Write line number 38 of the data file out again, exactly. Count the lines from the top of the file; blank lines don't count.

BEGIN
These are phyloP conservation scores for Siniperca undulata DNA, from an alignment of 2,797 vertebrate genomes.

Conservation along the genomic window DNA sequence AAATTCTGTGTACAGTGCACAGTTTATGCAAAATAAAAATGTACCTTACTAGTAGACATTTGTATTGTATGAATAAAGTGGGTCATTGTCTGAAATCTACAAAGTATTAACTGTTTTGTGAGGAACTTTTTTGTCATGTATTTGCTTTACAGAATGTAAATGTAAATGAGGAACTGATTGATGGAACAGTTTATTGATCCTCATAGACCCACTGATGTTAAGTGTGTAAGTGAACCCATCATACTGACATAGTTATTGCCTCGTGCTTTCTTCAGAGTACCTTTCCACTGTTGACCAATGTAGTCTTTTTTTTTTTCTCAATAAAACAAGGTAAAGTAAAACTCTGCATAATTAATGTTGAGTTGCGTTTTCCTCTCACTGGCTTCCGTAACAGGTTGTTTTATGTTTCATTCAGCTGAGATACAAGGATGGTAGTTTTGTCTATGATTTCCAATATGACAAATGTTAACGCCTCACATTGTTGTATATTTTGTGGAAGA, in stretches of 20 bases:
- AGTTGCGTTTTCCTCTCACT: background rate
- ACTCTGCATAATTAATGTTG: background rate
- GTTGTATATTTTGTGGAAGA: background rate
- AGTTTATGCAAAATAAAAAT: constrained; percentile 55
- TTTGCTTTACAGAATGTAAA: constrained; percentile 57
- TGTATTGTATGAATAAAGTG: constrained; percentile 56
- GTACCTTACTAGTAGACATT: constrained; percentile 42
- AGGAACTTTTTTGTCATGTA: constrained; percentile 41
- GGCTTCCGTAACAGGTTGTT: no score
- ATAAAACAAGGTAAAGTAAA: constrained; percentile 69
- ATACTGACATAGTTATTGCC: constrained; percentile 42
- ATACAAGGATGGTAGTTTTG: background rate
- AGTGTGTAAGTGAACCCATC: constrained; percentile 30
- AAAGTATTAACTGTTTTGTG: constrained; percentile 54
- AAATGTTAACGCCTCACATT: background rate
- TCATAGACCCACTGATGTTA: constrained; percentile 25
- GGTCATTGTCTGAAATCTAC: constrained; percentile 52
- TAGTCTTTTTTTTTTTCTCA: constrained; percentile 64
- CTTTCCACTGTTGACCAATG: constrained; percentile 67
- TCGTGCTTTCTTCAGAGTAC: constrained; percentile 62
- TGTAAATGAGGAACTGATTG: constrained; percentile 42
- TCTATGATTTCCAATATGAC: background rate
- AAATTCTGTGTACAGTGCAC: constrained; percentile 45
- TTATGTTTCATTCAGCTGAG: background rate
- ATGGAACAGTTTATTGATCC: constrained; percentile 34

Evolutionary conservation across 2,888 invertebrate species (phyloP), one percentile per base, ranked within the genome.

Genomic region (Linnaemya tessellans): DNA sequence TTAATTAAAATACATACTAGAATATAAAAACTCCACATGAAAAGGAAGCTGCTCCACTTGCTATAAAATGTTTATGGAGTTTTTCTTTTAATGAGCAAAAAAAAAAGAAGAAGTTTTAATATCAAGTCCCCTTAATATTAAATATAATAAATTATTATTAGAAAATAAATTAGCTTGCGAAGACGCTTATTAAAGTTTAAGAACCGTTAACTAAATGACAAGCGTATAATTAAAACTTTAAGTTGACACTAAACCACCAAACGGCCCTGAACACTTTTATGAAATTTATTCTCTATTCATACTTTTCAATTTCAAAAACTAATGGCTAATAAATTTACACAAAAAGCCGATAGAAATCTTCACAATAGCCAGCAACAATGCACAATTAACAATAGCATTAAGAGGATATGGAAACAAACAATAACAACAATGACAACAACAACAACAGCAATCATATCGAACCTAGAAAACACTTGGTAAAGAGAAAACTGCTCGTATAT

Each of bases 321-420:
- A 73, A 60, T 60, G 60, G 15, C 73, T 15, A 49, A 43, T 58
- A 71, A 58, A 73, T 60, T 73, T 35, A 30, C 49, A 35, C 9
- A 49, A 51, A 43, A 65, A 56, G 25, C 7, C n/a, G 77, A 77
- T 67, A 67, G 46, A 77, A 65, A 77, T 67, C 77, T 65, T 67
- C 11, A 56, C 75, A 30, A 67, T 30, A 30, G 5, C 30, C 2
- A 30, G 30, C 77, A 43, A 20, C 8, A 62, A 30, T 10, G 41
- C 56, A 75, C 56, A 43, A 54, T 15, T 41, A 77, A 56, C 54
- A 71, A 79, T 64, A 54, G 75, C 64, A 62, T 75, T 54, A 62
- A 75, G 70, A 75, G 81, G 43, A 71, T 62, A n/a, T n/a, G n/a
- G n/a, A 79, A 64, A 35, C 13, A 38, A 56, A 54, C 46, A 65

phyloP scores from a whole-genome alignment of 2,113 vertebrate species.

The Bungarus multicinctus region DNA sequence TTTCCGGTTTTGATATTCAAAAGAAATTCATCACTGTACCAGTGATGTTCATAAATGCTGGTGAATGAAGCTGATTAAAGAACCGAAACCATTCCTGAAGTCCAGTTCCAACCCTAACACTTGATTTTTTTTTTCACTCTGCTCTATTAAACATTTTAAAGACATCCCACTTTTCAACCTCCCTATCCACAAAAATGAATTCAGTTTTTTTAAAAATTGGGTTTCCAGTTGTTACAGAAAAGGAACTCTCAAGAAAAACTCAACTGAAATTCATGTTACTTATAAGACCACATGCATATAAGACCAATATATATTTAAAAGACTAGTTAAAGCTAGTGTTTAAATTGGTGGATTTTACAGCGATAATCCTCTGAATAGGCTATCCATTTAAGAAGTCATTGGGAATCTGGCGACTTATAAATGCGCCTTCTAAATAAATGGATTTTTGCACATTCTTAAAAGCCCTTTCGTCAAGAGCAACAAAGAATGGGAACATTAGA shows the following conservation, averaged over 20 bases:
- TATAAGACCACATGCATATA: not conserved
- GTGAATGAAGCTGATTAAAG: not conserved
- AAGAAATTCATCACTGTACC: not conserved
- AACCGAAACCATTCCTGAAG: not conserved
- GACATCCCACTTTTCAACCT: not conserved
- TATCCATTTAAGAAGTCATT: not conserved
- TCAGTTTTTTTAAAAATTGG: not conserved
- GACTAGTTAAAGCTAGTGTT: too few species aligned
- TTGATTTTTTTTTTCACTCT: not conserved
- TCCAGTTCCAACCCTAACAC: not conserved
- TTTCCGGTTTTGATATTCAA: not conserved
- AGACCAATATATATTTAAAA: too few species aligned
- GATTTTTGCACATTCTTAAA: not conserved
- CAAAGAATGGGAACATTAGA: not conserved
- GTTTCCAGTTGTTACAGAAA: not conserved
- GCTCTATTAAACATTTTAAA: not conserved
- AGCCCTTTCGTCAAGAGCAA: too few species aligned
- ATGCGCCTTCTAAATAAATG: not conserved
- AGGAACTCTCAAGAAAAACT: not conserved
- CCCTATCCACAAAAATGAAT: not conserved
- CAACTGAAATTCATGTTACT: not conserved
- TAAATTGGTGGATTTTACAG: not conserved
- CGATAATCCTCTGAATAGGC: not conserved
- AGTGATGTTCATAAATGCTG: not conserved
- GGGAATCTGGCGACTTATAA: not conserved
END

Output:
- A 71, A 79, T 64, A 54, G 75, C 64, A 62, T 75, T 54, A 62